(Soleil Zeuhl 09 // CD)


himself on guitar and piano.

A HIGHLY energetic recording, lead by a rhythm section on fire. THOLLOT’s guitar is on top, with a somewhat airy Frippian sound. The music is not so dark as on his first album being more direct, with a strong rock edge. Hot playing and VERY powerful Zeuhl grooves !

Francois is joined this time by One Shot’s rhythm section (these guys get around!) while Thollot plays both piano and guitar. This is certainly fitting of the zeuhl title, with fuzz bass that you can feel in your chest and persistently repeating electric piano motifs. In general, the piano establishes a background pattern while the guitar plays a clean-toned lead; sometimes slow-paced improv, sometimes clearly composed, but almost always in a Frippian lead mode (no rhythm guitar). As expected, the One Shots put in a great performance, as does Thollot, though the arrangements could use a bit of extra flavoring. This zeuhl is stripped down to its common denominator, bare and sometimes even gentle, though they sometimes get to the point where they sound like zeuhlers playing Canterbury. The compositions are most interesting when they release from the repeating modes and glide into space territory, but certainly the contrasting elements is what makes the disc ultimately succeed. Bare and sonically monotonous as it can be, Thollot still manages to pull off a good disc, and it’s an easy recommendation for hard-core zeuhl fanatics.

Mac Beaulieu (from EXPOSE, issue 26, July 2003)

François Thollot is a French guitarist and pianist and on this album he is supported by bassist Philippe Bussonnet (Magma, One Shot) and drummer/keyboardist Daniel Jeand’heur (One Shot). One is tempted to stop the review right there, because I have said everything you need to know. The music is aIl instrumental, operating somewhere between fusion and the dark minimalism inspired by Magma. Thollot reminds me a great deal of Present’s Roger Trigaux in tone, and the compositions reinforce this description; repetitive, dark, foreboding. Odd meters, interlocking motifs, grooves, and aIl the other elements of these more famous bands are captured to perfection. There are ten cuts, aIl in the medium-Iength range, and everything is perfectly acceptable for what it is. However, and I feel like l’Il be the odd man out just like I was with Koenji Hyakkei, I don’t really see what this material offers that I haven’t heard before. A lot. I can’t very weIl write issue after issue about being bored by Genesis clones, and then get excited about this material. The group is tight, they make all the right moves, and this is a zeuhl album sure to find many fans. If I hadn’t heard it aIl before I’d probably be really impressed. If you want a Soleil Zeuhl release to knock your socks off, check out the new Eskaton reissue instead.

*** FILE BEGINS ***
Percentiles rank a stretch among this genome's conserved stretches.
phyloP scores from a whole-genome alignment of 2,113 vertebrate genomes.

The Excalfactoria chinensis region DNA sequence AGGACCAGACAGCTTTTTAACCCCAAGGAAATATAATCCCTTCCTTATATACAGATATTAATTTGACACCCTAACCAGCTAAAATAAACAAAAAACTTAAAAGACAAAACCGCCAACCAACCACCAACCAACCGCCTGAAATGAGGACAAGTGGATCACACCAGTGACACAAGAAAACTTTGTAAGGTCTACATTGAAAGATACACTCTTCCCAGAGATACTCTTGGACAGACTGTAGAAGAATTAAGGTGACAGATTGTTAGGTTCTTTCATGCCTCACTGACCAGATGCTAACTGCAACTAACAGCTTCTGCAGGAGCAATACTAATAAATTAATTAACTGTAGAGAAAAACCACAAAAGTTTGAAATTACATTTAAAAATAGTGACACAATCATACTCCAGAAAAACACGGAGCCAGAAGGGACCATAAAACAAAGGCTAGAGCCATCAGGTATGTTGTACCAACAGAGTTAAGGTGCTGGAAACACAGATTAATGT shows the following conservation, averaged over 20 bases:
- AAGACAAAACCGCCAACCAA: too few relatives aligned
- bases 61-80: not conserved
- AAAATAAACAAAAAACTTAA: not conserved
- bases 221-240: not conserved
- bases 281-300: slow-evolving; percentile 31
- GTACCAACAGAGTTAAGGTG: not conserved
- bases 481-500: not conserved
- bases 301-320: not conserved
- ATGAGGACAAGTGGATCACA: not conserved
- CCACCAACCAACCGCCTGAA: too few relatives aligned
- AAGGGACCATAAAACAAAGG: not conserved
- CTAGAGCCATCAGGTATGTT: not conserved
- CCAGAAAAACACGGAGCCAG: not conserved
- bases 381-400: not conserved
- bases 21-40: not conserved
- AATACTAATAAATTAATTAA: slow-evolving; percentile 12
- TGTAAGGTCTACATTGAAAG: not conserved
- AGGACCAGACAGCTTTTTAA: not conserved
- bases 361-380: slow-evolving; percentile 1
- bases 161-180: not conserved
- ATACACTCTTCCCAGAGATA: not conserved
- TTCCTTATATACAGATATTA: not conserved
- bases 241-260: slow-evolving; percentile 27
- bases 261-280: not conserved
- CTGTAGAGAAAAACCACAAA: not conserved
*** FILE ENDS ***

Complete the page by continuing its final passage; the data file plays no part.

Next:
Sean McFee (from EXPOSE, issue 26, July 2003)

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